There is no strategy when it comes to how TCU uses junior guard Jaylen Fisher. If he’s healthy and good to go, he’s playing for the Frogs.
There’s no thought about sitting him early in Big 12 play out of an abundance of caution to make sure he’s ready for the stretch run.
“We’ve got to win games,” TCU coach Jamie Dixon said. “There are no positives and no strategy. Talking to trainers and doctors for half of your day is not part of what you want your strategy to be.”
But Fisher remains an injury concern for TCU as league play gets underway. Fisher didn’t play in Saturday’s Big 12 opener against Baylor with a right knee injury, and it doesn’t sound promising for him to be available for Wednesday’s game when No. 25 TCU plays at No. 7 Kansas.
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“There’s significant swelling in the knee,” Dixon said. “We had a setback in Hawaii. He felt going into the game he had some questions about it then he warmed up and he said he felt good. He played and was pretty active and drove it more aggressive than he had in any games and he came out feeling pretty good.
“We took a few days off and then there was swelling the next day. When he came back from the break the swelling had not gone down. When I say significant swelling, it’s similar to what he has had, but it hadn’t gone down and hasn’t gone down in a longer period of time. We’ve known it was going to be something that was coming and going.”
The good news for TCU? Redshirt freshman guard RJ Nembhard is making strides and took full advantage of starting in Fisher’s spot against Baylor.
Nembhard, who had a standout career at Keller, had the best game of his young career against the Bears, scoring 10 points on 3 of 5 shooting from the field with three assists and no turnovers. The most clutch points came when Nembhard drained a pair of free throws late in the game to seal TCU’s victory.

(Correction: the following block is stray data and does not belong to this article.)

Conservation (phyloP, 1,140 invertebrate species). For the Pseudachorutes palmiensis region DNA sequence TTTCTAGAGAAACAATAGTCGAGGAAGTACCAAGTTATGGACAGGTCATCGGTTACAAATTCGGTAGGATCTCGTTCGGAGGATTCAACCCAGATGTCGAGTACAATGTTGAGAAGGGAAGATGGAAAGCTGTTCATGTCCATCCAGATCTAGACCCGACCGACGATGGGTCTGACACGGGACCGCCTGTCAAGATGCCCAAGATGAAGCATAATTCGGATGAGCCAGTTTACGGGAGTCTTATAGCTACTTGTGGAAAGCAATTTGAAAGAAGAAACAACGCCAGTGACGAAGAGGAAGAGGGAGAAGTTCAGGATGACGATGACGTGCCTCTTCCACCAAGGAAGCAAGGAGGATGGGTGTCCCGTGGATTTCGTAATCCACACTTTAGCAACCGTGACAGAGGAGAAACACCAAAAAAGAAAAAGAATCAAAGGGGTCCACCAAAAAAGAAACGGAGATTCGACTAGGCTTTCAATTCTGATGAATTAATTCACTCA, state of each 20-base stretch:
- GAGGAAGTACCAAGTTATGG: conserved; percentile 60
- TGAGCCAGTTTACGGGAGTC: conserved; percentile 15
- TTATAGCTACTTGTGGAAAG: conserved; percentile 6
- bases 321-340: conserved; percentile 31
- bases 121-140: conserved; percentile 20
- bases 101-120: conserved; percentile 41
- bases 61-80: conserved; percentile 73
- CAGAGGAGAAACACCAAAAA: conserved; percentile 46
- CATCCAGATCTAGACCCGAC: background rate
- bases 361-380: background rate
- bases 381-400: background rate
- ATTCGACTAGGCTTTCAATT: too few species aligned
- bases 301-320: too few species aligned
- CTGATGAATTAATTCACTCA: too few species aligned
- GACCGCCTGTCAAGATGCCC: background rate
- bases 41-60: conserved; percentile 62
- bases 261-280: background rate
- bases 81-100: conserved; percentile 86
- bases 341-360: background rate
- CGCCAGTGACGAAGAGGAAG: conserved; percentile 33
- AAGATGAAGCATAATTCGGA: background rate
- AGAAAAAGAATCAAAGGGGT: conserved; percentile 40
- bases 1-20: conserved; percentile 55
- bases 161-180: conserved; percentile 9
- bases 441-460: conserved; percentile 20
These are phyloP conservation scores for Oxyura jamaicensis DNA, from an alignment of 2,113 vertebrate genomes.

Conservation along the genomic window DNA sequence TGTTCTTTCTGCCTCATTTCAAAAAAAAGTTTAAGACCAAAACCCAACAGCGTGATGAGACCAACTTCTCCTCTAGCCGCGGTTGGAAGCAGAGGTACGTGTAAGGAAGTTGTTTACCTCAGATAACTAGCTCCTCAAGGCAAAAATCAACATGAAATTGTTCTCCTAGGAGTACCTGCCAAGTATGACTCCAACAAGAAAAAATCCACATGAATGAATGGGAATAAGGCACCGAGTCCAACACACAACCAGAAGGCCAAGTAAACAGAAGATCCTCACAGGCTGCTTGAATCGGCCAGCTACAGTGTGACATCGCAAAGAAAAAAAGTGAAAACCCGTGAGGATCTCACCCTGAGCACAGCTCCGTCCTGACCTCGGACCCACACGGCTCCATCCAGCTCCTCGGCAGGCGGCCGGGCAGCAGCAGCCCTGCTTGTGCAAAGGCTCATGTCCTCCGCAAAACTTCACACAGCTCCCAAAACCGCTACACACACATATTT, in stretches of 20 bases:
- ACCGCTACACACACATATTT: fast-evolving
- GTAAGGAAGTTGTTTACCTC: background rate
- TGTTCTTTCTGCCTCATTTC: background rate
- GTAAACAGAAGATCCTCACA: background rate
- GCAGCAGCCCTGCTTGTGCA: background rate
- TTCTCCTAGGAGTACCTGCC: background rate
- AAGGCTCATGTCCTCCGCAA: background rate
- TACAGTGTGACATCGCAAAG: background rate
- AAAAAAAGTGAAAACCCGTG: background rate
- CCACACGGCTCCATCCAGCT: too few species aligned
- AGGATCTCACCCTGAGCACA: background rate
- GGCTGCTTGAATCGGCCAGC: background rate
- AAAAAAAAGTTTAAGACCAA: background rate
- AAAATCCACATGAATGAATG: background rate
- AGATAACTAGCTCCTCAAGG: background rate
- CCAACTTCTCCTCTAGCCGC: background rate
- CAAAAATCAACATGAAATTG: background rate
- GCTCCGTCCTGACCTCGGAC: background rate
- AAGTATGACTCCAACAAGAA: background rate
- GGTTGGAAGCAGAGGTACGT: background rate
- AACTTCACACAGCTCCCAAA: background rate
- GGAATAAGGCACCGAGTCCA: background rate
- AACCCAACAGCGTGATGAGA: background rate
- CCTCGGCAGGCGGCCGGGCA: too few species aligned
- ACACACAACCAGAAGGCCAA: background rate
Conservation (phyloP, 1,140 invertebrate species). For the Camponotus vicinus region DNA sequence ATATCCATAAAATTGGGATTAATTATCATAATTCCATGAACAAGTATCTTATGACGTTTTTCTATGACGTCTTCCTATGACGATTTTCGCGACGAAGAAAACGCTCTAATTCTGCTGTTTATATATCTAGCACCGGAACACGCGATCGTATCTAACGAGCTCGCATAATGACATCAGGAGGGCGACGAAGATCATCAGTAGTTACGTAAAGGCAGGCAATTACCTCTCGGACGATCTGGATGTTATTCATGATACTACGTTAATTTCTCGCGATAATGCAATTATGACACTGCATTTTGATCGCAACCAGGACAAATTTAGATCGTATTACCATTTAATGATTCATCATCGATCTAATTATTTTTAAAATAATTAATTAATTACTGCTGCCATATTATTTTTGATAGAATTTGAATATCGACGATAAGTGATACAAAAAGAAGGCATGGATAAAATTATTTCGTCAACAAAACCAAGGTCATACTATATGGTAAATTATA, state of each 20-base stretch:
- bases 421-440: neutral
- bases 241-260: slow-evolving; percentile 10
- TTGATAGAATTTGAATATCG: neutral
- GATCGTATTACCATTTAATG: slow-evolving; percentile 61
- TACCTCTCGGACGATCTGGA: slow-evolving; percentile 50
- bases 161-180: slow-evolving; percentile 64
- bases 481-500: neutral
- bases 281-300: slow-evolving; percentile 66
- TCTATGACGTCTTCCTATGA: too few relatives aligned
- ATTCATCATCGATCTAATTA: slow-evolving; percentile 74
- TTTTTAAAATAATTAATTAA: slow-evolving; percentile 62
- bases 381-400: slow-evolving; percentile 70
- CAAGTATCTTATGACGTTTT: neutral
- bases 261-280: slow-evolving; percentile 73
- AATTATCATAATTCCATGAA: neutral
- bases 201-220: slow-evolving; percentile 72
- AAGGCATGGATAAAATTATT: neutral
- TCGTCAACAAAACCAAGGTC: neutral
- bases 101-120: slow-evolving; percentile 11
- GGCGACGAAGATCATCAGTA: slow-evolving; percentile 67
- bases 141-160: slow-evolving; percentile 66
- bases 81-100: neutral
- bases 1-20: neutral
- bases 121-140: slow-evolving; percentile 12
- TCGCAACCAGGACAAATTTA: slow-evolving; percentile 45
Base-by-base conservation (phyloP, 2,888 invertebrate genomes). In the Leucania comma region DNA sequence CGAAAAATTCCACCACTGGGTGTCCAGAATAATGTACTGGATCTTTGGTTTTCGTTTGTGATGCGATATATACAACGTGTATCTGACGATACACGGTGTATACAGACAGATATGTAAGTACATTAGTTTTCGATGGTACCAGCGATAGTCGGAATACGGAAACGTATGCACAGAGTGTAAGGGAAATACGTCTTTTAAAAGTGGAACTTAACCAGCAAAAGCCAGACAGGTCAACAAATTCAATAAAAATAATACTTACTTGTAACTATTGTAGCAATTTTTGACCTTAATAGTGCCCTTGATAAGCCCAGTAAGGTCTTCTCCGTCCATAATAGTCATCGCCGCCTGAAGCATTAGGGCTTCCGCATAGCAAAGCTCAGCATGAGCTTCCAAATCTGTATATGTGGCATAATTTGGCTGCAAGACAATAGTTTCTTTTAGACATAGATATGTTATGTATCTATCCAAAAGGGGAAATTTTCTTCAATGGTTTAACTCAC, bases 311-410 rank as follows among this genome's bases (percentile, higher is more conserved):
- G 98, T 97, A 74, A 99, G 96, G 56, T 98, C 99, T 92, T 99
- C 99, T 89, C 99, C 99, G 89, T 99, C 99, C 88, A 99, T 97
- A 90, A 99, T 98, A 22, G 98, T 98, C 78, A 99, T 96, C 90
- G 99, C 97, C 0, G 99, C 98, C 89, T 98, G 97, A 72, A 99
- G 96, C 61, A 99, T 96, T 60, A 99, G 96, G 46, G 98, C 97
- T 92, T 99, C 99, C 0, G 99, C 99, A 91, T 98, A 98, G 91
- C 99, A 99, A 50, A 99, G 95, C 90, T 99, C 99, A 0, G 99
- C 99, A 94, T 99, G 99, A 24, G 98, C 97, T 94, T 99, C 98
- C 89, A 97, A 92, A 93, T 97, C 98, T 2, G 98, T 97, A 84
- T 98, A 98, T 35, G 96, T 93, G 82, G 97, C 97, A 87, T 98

Nembhard played 33 minutes and is ready to fill in for Fisher as long as necessary.
“It was definitely a confidence booster,” Nembhard said of his performance against Baylor. “For me to go out there and fill the role for Fish while he’s out … treated it just like another game. Obviously the stakes are higher, it’s conference play, but I try to do my best of staying poised and sticking to the game plan.”
For Nembhard, sticking to the game plan has been a process. At Keller, he was “the man.” The No. 1 – and only – option for the Indians.
This is a guy who averaged 31 points in Keller’s playoff games during his senior season, including scoring 37 against Arlington Bowie in the Class 6A, Region I final. He earned the Star-Telegram’s Super Team Player of the Year honors in 2017.
So it’s been an adjustment transitioning into a role player.
“You’ve got to adjust at every level. You’ve got to do your best to learn and stay focused,” Nembhard said. “It was an adjustment, but I enjoyed it. I enjoyed the process of learning every day.
“It’s difficult at first because you want to do everything right as a freshman, but you got to do your best and not think about it too much. Trust your game and play your game. Know that you’ll make the right play in the right moment.”
Dixon feels Nembhard has done a nice job of just letting the game come to him of late, particularly on the offensive end. He went through a six-game stretch in non-conference play where he combined to go just 1 of 12 from the field.
“He got 10 points [against Baylor] by taking five good shots rather than six points taking 10 bad shots,” Dixon said. “Offensively, our numbers … we’ve been a very good offensive team and we’re a team that really passes the ball. We have a lot of assists. It takes a while for guys to understand – you will get good shots. He’s never played in that situation in high school, other guys getting him shots or other guys who can make shots at the level our guys could. Again, it’s an adjustment for everybody.
“But 3 for 5, three assists, no turnovers [vs. Baylor] … that’s a perfect game on the perimeter.”